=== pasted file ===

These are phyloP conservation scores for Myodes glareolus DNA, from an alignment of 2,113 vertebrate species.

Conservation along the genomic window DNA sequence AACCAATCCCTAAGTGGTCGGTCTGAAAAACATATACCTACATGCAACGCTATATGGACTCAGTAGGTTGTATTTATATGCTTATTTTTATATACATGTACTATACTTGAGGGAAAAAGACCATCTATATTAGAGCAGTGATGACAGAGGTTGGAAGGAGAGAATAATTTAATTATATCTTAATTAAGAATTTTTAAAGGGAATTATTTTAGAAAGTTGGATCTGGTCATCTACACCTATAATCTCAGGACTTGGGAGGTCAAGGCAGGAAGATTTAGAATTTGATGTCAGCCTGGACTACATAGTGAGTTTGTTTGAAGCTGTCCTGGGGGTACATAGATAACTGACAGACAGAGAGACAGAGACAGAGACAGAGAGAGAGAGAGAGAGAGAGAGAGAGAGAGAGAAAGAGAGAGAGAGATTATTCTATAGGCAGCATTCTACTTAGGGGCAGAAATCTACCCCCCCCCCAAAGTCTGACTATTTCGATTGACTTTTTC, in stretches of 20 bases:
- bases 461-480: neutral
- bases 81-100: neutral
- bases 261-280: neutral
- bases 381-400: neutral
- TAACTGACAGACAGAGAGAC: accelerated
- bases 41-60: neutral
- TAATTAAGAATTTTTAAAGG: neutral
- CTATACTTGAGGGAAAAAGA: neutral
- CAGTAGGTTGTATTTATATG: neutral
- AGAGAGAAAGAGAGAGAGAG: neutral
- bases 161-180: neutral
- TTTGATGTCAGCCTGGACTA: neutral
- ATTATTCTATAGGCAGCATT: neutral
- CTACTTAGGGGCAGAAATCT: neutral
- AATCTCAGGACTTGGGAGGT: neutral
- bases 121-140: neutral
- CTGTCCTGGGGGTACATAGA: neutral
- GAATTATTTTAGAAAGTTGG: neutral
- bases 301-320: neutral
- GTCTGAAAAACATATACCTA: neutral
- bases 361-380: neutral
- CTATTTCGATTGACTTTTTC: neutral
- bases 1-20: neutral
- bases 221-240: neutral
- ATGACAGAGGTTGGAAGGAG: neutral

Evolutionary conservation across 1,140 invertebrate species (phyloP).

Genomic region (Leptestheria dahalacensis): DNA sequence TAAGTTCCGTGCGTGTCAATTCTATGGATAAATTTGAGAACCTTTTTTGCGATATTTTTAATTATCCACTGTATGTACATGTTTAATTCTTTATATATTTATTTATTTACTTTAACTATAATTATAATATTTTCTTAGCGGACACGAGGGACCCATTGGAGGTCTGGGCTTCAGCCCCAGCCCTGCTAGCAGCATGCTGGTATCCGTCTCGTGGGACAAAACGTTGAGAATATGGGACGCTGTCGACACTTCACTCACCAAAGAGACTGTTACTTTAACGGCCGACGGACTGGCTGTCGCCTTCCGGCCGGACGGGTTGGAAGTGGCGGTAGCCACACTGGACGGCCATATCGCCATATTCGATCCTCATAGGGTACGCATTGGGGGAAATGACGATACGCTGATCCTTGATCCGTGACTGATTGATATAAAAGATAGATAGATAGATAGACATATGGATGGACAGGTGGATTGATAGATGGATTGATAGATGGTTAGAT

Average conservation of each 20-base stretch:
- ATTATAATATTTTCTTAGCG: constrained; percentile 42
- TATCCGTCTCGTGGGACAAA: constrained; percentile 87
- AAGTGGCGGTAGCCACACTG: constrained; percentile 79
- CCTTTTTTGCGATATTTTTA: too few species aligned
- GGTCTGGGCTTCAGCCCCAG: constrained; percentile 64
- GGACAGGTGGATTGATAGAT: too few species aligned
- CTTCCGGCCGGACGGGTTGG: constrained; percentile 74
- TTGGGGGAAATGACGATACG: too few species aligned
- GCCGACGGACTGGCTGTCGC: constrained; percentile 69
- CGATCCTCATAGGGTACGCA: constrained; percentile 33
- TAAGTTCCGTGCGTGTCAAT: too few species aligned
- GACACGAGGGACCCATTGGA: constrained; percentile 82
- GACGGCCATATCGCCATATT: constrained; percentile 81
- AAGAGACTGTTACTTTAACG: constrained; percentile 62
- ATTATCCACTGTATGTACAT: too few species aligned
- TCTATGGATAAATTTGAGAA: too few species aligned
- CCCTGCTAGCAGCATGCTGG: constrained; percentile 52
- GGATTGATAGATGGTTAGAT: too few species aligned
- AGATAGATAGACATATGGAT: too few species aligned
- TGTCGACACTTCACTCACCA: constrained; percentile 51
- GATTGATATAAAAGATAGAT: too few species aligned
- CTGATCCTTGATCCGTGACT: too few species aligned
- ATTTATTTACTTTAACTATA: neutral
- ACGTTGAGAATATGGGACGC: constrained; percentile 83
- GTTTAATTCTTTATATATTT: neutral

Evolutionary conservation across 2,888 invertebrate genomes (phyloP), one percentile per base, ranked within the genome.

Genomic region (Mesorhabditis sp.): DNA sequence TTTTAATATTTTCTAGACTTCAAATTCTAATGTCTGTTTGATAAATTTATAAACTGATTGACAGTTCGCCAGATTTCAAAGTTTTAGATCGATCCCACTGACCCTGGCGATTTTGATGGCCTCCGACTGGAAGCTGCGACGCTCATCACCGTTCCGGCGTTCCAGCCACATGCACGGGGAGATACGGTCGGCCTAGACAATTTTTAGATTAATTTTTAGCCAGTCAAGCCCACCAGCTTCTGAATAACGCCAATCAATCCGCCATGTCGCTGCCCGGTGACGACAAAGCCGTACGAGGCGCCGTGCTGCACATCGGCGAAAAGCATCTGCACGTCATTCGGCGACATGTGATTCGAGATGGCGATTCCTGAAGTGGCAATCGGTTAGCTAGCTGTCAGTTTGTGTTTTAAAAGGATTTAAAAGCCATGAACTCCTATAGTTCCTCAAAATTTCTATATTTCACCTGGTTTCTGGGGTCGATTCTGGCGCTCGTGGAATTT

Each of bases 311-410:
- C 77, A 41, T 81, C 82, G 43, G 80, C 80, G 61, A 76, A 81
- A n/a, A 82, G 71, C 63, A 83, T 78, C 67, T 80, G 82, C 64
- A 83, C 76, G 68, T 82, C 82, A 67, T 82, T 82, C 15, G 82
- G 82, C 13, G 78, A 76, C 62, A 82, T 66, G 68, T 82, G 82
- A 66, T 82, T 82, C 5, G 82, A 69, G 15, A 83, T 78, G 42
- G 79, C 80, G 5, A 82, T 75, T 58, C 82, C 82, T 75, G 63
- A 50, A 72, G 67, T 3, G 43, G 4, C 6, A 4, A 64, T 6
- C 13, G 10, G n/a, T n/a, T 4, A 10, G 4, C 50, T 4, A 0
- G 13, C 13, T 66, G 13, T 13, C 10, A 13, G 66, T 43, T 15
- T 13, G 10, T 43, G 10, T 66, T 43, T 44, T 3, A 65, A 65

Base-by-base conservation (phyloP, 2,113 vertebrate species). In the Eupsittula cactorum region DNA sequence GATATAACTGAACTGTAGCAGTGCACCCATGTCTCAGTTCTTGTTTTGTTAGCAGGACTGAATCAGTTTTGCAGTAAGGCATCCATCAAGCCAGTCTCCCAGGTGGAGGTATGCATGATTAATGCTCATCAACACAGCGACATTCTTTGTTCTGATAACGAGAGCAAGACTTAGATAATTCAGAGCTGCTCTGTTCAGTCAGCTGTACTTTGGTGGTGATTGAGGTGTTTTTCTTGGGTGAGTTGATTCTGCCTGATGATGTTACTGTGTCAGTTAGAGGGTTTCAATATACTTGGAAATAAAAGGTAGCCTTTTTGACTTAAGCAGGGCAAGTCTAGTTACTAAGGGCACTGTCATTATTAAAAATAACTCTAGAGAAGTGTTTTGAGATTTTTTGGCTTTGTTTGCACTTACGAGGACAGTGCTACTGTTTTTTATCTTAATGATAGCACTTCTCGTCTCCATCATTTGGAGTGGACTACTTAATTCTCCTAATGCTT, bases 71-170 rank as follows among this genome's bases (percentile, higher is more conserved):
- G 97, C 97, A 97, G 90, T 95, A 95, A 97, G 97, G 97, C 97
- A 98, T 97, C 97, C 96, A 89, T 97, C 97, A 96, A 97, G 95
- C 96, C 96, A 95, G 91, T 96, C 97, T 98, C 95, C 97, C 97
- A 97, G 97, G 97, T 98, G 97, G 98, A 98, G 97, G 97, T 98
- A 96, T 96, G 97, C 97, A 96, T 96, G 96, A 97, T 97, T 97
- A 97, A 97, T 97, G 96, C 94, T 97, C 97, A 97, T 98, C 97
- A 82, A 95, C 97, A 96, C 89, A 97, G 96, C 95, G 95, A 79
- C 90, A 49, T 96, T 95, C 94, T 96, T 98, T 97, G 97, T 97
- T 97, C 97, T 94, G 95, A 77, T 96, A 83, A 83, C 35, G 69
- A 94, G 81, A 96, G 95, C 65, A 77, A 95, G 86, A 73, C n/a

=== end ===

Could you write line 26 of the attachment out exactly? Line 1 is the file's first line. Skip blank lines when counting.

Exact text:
- bases 221-240: neutral